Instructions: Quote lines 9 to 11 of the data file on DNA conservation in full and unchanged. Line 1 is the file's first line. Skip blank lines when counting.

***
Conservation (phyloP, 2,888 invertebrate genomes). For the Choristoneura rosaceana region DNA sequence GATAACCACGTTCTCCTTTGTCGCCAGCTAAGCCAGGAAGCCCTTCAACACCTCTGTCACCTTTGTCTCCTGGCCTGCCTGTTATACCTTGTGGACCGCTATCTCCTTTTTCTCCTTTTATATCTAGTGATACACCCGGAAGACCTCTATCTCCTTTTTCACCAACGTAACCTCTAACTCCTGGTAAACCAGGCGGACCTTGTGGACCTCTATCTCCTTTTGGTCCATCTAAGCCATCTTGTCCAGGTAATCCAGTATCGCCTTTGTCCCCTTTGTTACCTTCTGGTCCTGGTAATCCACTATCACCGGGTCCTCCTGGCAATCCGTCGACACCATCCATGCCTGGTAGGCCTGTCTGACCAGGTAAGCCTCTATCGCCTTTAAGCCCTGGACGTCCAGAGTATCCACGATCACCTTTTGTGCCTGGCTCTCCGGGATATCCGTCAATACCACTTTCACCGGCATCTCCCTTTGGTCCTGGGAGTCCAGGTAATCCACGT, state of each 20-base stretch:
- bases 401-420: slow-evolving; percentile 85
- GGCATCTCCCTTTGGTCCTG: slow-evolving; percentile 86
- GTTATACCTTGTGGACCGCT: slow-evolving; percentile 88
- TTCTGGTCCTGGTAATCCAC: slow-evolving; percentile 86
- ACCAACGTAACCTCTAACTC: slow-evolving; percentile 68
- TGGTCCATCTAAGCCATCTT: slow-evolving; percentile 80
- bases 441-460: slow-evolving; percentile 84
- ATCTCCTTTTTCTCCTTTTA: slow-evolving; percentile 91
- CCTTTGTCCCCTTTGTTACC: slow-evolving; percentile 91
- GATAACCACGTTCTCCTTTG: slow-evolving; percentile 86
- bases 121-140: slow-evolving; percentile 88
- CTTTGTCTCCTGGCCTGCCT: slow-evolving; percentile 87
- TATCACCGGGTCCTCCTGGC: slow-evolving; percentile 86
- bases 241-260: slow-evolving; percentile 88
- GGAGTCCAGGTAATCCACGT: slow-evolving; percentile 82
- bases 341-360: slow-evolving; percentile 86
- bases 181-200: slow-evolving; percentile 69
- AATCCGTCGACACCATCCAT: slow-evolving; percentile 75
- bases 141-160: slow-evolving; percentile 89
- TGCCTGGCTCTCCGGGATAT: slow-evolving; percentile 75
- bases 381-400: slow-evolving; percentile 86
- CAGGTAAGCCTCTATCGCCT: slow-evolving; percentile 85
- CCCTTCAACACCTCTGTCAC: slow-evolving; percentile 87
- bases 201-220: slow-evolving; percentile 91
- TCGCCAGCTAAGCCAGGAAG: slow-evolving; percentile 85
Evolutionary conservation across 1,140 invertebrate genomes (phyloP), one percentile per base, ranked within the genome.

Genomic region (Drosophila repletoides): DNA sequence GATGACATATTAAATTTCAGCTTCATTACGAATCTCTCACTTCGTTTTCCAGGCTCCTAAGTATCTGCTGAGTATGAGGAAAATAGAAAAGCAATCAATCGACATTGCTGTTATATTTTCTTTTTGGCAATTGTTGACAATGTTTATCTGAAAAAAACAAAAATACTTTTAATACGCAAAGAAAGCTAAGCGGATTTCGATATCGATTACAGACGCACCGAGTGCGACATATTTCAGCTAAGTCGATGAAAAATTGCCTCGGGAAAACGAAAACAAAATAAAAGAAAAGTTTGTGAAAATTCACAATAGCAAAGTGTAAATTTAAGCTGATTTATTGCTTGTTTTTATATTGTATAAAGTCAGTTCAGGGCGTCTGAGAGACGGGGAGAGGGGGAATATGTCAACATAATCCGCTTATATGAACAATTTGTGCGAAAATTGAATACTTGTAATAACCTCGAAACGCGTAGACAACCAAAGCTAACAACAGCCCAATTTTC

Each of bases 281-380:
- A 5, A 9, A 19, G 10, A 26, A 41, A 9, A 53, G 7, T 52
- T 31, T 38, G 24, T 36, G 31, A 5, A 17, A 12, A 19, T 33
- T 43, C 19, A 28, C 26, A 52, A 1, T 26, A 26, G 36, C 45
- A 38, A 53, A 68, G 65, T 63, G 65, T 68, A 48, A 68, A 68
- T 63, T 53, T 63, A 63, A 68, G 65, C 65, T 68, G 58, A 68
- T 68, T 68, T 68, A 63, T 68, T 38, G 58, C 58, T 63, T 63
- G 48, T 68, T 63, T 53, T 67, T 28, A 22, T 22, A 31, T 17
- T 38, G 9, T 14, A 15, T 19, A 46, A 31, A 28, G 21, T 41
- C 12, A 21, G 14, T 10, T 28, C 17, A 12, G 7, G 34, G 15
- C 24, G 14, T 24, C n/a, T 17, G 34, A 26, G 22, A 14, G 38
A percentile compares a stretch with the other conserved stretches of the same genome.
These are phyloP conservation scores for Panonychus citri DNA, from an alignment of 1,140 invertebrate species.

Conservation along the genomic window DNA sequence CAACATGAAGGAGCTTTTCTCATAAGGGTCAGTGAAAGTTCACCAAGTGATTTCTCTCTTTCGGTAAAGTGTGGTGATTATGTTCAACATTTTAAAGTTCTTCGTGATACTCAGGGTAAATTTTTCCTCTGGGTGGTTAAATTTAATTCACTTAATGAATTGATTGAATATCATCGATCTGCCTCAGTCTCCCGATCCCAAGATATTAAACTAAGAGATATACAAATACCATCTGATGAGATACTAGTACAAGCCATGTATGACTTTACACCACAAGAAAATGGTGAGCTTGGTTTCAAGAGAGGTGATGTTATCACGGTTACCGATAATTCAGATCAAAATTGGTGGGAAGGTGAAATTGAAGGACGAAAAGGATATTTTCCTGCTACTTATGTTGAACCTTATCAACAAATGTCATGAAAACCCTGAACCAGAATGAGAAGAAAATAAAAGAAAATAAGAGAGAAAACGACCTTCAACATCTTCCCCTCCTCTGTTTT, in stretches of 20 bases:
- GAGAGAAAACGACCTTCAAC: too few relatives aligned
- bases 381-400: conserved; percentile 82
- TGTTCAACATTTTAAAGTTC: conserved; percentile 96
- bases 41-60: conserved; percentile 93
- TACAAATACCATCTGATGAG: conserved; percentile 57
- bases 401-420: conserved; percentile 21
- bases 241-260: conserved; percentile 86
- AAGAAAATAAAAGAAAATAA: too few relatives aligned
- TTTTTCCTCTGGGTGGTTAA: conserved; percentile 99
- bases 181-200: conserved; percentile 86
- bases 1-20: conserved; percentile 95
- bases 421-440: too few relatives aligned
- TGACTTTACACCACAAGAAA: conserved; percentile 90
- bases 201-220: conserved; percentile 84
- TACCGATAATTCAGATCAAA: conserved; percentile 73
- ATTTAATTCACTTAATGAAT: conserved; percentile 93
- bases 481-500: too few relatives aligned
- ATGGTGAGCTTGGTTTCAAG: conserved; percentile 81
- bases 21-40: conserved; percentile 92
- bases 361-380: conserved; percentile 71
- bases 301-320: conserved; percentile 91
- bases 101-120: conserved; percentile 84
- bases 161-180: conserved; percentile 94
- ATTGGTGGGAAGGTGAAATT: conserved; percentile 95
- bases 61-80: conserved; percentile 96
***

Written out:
- ATCTCCTTTTTCTCCTTTTA: slow-evolving; percentile 91
- CCTTTGTCCCCTTTGTTACC: slow-evolving; percentile 91
- GATAACCACGTTCTCCTTTG: slow-evolving; percentile 86